The month of June is fast approaching, and that means we are entering this year’s hurricane season for New England and the East Coast. The National Oceanic and Atmospheric Administration (NOAA) published a press release on May 20th outlining everything we need to know about the 2021 Atlantic hurricane season. Be sure to read NOAA’s forecast on their website, and we’ve also summarized some key take-aways below:

  • This year’s hurricane season will most likely be above-normal, which was the case last year. NOAA predicts a 60% chance of an above-normal season for 2021. What’s above-normal? A likely range of 13 to 20 named storms, of which 6 to 10 could develop into hurricanes. 3 to 5 of these could become major hurricanes (categories 3, 4, or 5 with winds of 111mph or higher). NOAA’s prediction is with 70% confidence.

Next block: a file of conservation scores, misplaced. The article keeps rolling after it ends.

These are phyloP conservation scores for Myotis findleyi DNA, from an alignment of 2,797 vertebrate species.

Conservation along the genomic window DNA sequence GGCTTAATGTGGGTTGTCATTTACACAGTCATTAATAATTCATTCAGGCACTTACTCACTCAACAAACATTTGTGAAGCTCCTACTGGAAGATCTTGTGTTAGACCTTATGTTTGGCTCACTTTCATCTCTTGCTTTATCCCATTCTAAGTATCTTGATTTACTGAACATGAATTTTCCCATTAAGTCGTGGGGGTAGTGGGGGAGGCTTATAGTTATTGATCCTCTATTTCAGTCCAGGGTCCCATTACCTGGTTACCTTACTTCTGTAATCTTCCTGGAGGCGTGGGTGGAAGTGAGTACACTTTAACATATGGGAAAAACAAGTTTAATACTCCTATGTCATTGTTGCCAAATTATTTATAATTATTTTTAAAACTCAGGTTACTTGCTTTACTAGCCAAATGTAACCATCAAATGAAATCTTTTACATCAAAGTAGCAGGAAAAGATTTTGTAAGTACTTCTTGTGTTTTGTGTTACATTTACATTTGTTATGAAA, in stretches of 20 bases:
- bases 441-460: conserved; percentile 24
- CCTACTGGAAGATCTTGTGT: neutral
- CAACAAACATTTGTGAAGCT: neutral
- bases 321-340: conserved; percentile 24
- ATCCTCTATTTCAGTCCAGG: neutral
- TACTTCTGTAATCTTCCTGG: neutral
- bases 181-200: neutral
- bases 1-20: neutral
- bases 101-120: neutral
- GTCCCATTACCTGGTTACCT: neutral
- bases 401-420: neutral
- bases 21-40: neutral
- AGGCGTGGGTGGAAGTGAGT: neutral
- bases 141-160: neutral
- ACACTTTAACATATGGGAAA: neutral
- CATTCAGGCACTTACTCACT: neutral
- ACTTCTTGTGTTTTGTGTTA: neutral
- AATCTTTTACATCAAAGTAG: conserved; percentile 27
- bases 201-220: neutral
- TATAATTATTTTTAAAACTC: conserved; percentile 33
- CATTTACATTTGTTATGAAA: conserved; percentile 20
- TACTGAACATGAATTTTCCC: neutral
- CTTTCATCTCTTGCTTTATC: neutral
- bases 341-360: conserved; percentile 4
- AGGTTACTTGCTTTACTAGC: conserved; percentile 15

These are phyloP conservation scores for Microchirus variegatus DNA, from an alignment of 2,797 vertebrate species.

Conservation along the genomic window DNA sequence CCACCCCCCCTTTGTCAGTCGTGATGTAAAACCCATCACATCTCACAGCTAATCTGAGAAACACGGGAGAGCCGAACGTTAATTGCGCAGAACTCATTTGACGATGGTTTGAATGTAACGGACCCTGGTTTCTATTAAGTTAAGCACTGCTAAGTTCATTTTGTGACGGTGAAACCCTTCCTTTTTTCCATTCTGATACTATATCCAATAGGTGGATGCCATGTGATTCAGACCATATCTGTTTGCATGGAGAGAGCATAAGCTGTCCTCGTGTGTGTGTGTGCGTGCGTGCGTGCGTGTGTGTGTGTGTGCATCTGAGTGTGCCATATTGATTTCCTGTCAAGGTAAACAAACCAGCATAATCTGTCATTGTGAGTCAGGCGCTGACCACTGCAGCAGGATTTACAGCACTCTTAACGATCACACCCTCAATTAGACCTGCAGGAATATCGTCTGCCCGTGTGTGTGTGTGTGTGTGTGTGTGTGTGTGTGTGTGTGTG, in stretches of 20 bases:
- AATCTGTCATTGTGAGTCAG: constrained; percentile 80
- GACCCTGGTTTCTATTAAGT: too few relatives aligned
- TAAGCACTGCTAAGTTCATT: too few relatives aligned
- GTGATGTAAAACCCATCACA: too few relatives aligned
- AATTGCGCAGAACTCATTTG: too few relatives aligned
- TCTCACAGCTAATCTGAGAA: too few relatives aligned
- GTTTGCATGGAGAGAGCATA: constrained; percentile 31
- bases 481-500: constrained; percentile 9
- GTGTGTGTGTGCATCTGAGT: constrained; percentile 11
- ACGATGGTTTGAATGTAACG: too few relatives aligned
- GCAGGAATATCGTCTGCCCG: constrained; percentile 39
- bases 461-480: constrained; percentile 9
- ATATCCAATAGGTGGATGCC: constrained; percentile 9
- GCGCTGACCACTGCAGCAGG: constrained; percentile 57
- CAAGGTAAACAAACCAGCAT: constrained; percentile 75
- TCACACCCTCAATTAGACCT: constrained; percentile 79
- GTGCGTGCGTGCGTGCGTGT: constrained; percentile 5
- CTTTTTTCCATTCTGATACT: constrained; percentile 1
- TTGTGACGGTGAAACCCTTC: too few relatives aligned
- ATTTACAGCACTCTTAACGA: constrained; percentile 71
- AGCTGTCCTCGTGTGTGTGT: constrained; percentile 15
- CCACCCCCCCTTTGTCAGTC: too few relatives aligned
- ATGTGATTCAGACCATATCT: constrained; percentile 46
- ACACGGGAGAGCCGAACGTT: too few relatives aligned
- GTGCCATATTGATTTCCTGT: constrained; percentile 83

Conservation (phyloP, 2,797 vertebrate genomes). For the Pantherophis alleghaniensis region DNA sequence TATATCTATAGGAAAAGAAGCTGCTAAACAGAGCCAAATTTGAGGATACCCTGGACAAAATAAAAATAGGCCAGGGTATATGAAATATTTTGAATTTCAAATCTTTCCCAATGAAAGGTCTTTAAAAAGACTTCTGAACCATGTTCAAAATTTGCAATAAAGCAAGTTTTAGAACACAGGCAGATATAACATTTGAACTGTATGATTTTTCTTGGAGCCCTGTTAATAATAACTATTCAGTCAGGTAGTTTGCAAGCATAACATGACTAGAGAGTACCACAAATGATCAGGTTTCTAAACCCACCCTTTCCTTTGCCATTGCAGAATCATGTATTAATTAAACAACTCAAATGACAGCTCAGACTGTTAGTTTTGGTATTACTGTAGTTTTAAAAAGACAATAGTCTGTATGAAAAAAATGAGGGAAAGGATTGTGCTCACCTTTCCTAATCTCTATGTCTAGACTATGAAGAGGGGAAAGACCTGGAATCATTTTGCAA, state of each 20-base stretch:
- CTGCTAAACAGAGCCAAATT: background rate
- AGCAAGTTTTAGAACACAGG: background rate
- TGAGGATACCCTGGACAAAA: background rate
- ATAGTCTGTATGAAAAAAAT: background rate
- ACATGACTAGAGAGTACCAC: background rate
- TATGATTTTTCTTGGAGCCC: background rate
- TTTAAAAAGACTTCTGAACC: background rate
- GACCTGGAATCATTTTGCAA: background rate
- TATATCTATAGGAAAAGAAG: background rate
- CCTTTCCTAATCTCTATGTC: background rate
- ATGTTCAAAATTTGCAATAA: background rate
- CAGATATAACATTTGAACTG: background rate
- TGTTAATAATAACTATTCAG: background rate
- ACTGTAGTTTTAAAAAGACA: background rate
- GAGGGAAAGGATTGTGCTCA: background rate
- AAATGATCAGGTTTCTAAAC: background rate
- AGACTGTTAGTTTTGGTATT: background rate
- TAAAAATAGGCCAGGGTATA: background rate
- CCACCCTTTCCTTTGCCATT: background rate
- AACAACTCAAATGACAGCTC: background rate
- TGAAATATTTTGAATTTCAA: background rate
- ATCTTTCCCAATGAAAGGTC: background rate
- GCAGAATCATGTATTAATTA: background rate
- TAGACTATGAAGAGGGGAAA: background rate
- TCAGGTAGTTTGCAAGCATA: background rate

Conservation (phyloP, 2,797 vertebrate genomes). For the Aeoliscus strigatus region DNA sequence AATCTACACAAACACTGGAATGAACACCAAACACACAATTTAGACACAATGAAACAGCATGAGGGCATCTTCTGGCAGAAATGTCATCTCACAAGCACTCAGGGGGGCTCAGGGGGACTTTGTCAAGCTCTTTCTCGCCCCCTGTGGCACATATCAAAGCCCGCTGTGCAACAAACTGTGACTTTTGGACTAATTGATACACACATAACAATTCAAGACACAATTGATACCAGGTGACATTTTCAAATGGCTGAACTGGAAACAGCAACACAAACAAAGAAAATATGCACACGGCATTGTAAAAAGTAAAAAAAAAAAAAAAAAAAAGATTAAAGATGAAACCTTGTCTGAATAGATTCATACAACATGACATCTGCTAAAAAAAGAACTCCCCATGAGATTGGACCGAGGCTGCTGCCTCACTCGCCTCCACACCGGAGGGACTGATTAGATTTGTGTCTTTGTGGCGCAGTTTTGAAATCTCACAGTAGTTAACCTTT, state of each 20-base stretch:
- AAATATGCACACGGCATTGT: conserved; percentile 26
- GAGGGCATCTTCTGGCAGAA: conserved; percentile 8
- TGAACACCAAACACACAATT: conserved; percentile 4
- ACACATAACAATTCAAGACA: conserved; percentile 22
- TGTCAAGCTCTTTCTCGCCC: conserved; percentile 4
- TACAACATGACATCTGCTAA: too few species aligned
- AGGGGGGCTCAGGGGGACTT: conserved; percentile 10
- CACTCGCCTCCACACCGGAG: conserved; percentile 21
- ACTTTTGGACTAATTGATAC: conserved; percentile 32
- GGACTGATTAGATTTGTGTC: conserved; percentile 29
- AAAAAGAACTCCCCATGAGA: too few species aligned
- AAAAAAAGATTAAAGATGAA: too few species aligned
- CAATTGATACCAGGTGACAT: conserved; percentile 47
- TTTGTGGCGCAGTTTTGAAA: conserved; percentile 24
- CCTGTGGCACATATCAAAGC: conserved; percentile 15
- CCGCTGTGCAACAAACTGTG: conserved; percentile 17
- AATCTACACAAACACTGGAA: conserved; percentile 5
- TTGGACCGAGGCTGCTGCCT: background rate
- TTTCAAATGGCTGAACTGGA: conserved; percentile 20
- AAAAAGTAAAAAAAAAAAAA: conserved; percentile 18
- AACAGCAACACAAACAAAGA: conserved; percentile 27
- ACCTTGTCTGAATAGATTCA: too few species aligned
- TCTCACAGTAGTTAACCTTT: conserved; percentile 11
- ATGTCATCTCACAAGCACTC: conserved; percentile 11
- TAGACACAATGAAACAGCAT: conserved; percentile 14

• Even though an above-average season is predicted, NOAA scientists don’t expect this season to be as busy as last year. However, NOAA acting administrator Ben Friedman cautions, “it only takes one storm to devastate a community.”
  • NOAA has upgraded many of their forecasting tools and services for 2021. Read more about these updates on their website.
A summary infographic showing hurricane season probability and numbers of named storms predicted from NOAA’s 2021 Atlantic Hurricane Season Outlook. (NOAA)

Read the full NOAA forecast to learn all of the details behind this year’s hurricane season. With these points in mind, we’d like to echo the advice from FEMA administrator Deanne Criswell who says, “With hurricane season starting on June 1, now is the time to get ready and advance disaster resilience in our communities.” FEMA provides many helpful resources on their site, including tips for preparing for storms, how to stay safe during storms, and returning home after storms.

And finally, learn more about the science behind hurricanes by watching COSTEP MA’s webinar from last year with Matthew Belk, a Lead Meteorologist for the National Weather Service, Boston, regarding the 2020 Atlantic season. Ever wonder what the difference is between a Nor’Easter and a hurricane? Is Massachusetts really at risk for impacts from hurricanes? Learn those answers and more: